A lack of vision and poor enforcement of planning rules are major reasons why the capital’s growth has come at huge costs to the environment and quality of life for residents.
The recent amendment to the current Detailed Area Plan for Dhaka by a cabinet committee, approving alterations to allow major housing schemes around Badda, on areas identified as flood flow control zones, has caused considerable debate.
In anticipation of objections, the committee laid down requirements for separate concrete drainage systems for storm water and waste management, and specified that water bodies should be protected and the developments will be required to install effluent treatment plants.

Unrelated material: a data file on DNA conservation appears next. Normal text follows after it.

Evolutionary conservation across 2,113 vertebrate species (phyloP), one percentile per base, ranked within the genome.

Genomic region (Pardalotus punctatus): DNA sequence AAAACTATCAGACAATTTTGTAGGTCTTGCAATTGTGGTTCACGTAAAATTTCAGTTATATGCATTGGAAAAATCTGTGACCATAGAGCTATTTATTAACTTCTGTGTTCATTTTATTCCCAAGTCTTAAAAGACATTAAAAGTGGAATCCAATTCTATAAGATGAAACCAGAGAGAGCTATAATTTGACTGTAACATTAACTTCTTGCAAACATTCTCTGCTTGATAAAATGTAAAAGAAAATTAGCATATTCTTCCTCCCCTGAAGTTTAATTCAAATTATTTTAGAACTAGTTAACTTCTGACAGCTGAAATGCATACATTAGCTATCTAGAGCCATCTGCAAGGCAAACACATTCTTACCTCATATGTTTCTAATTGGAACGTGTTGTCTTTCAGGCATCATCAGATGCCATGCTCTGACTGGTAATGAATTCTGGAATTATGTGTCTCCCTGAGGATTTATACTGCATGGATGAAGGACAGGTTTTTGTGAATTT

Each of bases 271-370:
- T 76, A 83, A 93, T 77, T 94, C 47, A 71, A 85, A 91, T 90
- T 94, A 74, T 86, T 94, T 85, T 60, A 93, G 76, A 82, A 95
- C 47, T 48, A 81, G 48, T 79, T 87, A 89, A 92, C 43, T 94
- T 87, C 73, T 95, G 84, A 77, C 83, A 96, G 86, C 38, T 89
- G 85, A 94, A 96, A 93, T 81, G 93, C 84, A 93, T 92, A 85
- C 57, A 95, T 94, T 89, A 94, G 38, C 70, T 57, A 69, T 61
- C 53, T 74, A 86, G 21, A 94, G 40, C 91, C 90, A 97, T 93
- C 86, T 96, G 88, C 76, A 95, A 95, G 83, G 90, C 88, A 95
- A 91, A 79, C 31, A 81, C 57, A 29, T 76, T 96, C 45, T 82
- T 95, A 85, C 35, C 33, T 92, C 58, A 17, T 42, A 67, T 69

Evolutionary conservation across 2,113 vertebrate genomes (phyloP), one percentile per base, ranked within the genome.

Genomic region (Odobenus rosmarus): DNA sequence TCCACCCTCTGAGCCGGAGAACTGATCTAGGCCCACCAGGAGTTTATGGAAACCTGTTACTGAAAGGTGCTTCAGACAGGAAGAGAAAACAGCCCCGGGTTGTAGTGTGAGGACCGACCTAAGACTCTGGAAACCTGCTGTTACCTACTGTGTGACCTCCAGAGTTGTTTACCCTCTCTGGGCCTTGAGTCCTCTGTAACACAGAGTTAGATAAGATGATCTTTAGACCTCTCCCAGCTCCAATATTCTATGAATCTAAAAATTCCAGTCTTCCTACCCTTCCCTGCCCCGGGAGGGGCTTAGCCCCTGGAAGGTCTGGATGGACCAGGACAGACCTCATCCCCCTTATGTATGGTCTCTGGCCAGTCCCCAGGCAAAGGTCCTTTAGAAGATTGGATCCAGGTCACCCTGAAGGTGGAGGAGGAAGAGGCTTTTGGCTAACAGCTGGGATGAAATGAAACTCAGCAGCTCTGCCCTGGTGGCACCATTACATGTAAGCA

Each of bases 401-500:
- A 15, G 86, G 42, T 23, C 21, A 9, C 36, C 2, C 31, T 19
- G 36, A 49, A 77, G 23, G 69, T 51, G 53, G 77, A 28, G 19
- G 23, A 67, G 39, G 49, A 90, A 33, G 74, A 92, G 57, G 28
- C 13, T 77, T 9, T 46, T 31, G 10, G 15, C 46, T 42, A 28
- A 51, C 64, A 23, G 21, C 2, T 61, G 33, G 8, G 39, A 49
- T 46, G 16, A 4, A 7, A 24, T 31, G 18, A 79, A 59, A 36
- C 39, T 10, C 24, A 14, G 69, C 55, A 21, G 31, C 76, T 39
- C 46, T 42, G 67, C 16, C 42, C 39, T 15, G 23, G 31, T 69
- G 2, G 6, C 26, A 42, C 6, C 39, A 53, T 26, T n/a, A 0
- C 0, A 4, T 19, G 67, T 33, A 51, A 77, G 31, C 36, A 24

While it is to be hoped that these rules will be properly enforced so they achieve their aim, past precedents are poor. In a city where illegally built structures are not uncommon, there is little surprise if changes are made to core parts of the DAP itself.
Consistency in the enforcement of planning rules has to be a pre-requisite to ensuring that the future growth of the city is sustainable and viable.
More vision and strategy is needed as well. Dhaka’s limited land space is shaped by water. It needs to ensure its rivers and canals are not blighted by encroachment and waste dumping, but instead are nurtured and valued as core features of the city .
Improving transportation is most vital. Not only can this reduce congestion within the city, but by encouraging relocation of some industries around the country, it can facilitate more productive and environmentally sensitive use of land.
Source: Dhaka Tribune